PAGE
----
(Transcript, pp. 32-33). He opined that this may not occur for several more
years and that in the meantime the property would continue to deteriorate due to
the loss of parking, resulting in the further loss of tenants because of the
loss of adequate parking and reduction of the income stream.
at the subject’s value, Claimant’s expert did not consider the cost
approach and performed a market data or sales approach in arriving at a land
value as improved, as well as vacant. He stated, however, that the income
approach was the preferred methodology by which to determine the subject’s
worth. The market data approach was not relied upon since he concluded that
properties such as Claimant’s are purchased based upon their income
potential and strength, and comparable sales would be difficult to find, since
there were not similar properties available which exhibited that income stream
and investment quality comparable to the subject, given its age, vacancy rate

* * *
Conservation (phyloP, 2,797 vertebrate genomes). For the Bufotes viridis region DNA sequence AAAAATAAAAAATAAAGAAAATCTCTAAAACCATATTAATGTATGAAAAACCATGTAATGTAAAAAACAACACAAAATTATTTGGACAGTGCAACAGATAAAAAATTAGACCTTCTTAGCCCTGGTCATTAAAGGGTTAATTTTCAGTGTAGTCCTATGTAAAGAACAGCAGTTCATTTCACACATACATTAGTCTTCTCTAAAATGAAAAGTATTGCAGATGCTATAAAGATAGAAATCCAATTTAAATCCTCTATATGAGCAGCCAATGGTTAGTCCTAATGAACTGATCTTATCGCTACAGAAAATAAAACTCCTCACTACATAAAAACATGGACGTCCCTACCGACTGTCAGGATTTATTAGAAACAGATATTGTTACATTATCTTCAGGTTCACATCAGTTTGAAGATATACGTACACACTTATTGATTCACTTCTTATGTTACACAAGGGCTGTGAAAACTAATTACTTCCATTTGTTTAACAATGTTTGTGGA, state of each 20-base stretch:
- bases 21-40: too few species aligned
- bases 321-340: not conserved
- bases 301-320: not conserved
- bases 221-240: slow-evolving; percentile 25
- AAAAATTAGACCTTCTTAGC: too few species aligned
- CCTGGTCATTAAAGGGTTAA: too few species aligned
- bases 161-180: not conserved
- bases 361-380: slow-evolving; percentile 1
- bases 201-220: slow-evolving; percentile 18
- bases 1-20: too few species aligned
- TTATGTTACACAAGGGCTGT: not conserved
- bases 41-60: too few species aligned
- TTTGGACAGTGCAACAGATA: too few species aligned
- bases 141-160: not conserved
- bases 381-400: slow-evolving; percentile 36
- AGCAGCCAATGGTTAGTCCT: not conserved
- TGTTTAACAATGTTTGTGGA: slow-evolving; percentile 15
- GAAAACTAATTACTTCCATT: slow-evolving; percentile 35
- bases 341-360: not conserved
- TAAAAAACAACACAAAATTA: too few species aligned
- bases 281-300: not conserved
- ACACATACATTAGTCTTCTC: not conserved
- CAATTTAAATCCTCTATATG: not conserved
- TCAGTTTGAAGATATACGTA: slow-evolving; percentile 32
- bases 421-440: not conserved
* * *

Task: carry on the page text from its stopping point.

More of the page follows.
and lack of sufficient parking to the front.
utilizes the sales comparison approach, however, to fix the subject’s land
value to be incorporated in his income approach (Transcript, pp. 33-34). After
utilizing the sales comparison approach, he set the value for the subject at
$300,000.00 per acre.
In his analysis of the subject’s value using
the income approach, he fixed the subject’s before value to be
$1,335,000.00, utilizing the actual rents and the direct capitalization method.
He buttressed that by implementing a discounted cash flow methodology over a